These numbers come at the same time that we have seen Trump’s favorable/unfavorable numbers sink to levels seldom seen with major party Presidential candidates just a few weeks out from having clinched their party’s nomination. Ordinarily, this is a time when a candidate receives as at least something of a positive bounce in the polls due to the fact that the rest of his party is starting to rally around him after a long primary fight while others who may have just been watching the race from the sidelines start to line up behind one candidate or the other. In Trump’s case, though, while the recent polling has shown most self-identified Republicans are lining up behind him, his controversial candidacy has also yielded considerable angst among long time Republicans as well as elected officials, many of whom are running away from the Trump campaign as fast as possible. At the same time, and for reasons that only he can explain, Trump decided to spend the last two weeks talking about an allegedly biased “Mexican” Judge presiding over the consumer fraud cases against Trump University, attacking the media for allegedly unfair coverage, repeating his call for a ban on all Muslim immigration for an unspecified amount of time, and insinuating that the President of the United States sympathizes with ISIS. Given that, it’s entirely unsurprising that the public as a whole, which has long had a much more skeptical view of Trump than his hardcore supporters or even other Republicans, is turning negative against him.
What’s somewhat remarkable is the fact that his campaign doesn’t seem at all concerned by this, and that they don’t seem interested in doing anything about it. The best example of this can be seen in the fact that the Clinton campaign, along with at least one of its supporting SuperPACs is about to unleash more than $100 million in negative ads against Trump in battleground states, while Trump’s campaign has virtually no money with which to counter such an advertising blitz. In many respects, this reminds one of the manner in which the Obama campaign used the summer prior to the General Election to negatively define Romney by concentrating on his time at Bain Capital and the stories of people who were negatively impacted by the decisions that Bain executives made during the process of restructuring distressed companies. In addition to the fact that his campaign completely mishandled its own reaction to the effort to attack him for a part of his record they knew would come under attack, Romney essentially let the attacks go on unanswered for weeks to the point where they were successful in defining him for the General Election. The same thing appears to be about to happen to Trump, and the fact that the campaign doesn’t even appear able to respond to attacks that should have been anticipated months ago shows just how badly things are apparently going at Trump Tower.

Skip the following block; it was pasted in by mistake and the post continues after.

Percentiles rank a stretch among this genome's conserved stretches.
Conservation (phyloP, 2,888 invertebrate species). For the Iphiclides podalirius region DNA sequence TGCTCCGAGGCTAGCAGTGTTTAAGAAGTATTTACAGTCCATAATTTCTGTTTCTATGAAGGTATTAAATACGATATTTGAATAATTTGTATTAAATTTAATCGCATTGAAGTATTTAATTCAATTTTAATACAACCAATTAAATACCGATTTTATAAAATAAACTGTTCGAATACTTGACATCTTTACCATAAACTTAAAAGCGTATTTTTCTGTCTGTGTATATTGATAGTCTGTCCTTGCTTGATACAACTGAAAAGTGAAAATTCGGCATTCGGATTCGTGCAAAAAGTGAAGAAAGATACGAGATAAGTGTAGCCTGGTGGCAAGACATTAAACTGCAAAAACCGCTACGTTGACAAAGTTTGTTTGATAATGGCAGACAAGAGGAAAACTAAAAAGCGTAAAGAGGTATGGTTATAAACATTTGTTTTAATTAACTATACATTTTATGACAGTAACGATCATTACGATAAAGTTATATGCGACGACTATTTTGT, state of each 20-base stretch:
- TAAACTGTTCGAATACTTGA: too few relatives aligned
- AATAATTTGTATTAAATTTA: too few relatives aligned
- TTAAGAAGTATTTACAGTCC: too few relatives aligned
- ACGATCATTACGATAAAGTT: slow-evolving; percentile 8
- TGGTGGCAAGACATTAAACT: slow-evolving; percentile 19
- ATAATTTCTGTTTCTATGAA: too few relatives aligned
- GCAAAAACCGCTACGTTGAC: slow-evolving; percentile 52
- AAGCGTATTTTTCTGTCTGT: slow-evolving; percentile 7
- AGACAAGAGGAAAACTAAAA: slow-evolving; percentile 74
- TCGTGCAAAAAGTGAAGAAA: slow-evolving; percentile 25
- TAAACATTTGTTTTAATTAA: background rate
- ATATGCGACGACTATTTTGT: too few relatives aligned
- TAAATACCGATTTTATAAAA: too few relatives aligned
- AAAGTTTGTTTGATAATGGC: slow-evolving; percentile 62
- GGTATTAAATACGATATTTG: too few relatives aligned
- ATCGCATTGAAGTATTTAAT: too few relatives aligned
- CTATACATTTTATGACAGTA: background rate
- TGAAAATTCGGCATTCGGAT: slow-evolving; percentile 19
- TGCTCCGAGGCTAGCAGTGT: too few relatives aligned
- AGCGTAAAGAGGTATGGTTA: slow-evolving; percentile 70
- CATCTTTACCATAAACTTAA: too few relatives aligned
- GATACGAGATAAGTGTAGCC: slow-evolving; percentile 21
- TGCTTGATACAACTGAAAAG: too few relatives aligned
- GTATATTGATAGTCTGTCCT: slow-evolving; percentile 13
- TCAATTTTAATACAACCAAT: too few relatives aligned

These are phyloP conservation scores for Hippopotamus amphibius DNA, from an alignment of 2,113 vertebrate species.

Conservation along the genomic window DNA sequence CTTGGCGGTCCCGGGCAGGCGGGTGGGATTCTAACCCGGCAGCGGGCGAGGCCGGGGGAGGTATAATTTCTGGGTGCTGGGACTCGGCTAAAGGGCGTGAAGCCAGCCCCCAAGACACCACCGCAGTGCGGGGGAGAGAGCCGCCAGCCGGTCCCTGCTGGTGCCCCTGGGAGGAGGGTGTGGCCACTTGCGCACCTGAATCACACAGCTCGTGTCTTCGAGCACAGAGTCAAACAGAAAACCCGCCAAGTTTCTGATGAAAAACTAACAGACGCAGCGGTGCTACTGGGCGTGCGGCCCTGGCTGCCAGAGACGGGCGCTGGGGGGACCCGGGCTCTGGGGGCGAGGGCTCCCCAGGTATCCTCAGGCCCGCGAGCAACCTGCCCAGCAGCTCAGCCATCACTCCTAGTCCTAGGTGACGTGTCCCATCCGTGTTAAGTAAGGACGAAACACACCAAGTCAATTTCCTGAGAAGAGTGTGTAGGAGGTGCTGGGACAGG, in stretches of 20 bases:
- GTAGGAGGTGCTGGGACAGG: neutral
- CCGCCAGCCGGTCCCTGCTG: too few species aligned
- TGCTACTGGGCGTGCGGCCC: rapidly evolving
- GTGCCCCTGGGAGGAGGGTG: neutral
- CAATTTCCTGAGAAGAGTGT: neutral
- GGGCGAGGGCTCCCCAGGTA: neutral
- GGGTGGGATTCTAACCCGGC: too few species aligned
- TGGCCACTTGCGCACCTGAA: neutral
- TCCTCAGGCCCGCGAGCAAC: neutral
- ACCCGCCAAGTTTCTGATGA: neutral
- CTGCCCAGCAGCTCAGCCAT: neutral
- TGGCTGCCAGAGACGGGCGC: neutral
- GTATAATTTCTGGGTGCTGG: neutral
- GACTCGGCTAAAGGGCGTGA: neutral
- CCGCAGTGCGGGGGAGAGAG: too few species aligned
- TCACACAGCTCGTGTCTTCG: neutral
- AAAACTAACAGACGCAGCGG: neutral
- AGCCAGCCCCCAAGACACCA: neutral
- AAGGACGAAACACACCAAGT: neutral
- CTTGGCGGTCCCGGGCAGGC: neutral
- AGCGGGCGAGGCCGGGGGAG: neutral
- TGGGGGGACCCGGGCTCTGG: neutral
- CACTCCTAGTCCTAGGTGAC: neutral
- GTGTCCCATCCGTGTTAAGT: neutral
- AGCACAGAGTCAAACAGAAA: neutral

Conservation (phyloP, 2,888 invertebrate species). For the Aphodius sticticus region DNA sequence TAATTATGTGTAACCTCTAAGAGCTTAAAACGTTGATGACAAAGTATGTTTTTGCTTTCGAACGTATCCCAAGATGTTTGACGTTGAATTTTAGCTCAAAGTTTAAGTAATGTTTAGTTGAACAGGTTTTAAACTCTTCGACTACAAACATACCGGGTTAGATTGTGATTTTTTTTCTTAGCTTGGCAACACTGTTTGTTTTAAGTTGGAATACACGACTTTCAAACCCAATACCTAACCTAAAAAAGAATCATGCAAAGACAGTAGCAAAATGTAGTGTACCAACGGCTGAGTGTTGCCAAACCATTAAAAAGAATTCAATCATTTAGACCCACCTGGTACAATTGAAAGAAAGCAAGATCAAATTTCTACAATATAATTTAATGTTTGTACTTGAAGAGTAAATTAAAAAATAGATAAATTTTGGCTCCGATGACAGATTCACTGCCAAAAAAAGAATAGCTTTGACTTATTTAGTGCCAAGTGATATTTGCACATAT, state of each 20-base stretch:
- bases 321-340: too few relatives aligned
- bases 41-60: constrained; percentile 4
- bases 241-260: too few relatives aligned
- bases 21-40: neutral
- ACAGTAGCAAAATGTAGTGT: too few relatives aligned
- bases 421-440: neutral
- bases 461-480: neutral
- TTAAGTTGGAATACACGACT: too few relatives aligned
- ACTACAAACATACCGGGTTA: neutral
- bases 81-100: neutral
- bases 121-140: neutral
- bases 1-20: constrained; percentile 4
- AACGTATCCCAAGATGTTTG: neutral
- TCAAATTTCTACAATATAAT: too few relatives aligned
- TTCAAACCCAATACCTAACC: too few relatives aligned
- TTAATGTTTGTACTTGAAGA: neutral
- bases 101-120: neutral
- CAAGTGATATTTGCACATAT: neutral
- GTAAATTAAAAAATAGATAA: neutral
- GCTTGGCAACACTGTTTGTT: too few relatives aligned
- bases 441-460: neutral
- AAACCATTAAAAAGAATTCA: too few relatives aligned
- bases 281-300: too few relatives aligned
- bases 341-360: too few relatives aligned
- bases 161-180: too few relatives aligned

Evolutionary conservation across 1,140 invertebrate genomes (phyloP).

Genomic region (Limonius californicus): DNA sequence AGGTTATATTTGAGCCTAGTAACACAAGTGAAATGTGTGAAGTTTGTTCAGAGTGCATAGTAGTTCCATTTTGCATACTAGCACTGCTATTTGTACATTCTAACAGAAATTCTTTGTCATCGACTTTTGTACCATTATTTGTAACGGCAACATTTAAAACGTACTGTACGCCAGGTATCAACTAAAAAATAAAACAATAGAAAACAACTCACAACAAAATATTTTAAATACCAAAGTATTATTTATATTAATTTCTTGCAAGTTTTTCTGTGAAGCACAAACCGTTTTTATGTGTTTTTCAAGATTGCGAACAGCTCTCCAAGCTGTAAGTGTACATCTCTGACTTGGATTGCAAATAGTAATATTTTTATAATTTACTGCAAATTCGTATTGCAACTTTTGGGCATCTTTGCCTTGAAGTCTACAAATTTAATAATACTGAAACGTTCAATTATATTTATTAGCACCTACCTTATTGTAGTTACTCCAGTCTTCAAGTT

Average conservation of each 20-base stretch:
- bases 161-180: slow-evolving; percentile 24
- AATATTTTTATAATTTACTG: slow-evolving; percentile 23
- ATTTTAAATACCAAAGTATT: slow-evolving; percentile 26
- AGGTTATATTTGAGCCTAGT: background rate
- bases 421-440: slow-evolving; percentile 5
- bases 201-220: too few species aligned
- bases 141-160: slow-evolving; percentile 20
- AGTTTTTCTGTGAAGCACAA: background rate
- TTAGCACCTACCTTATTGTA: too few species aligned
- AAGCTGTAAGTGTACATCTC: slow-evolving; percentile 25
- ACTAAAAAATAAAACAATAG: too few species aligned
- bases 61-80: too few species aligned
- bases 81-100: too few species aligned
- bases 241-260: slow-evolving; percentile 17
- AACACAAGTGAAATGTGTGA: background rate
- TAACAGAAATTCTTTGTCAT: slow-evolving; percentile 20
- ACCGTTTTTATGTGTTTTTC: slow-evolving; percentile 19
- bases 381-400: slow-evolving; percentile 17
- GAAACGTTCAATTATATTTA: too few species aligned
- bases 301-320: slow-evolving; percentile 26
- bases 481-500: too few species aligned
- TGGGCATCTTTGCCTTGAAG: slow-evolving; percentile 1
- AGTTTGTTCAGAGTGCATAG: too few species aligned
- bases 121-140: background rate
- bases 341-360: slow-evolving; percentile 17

Dan Balz puts it best when he notes that, even at this point five months away, November appears to be set to become a referendum on Trump, If that happens, then it seems apparent that the election is effectively over as far as Republicans are concerned. First of all, it’s unlikely that Trump will be able to effectively recover from the incredibly law favorable/unfavorable numbers plaguing him in such a short period of time. In order to do so, he’d essentially have to find a way for voters outside his hardcore base to forget not only about the past year and every controversial and offensive thing he’s said, but also the past thirty-odd years he’s been in the public eye. Hillary Clinton admittedly has a similar problem but as Balz and others note, Clinton’s unfavorable numbers are nowhere near as bad as Trump’s are across the board and Clinton has a strong reservoir of support among many groups and she isn’t facing the problem of being abandoned by large segments of her own party. More importantly, at least for now the attacks by Trump and others on Clinton don’t seem to be having nearly as much impact as the latest round of attacks are having on Trump, as long as that remains the case, Trump’s numbers will likely continue to fall. And if Balz is right that, in the end, the race in November essentially becomes a referendum on Donald Trump, then things could end up being very bad for Republicans as a whole.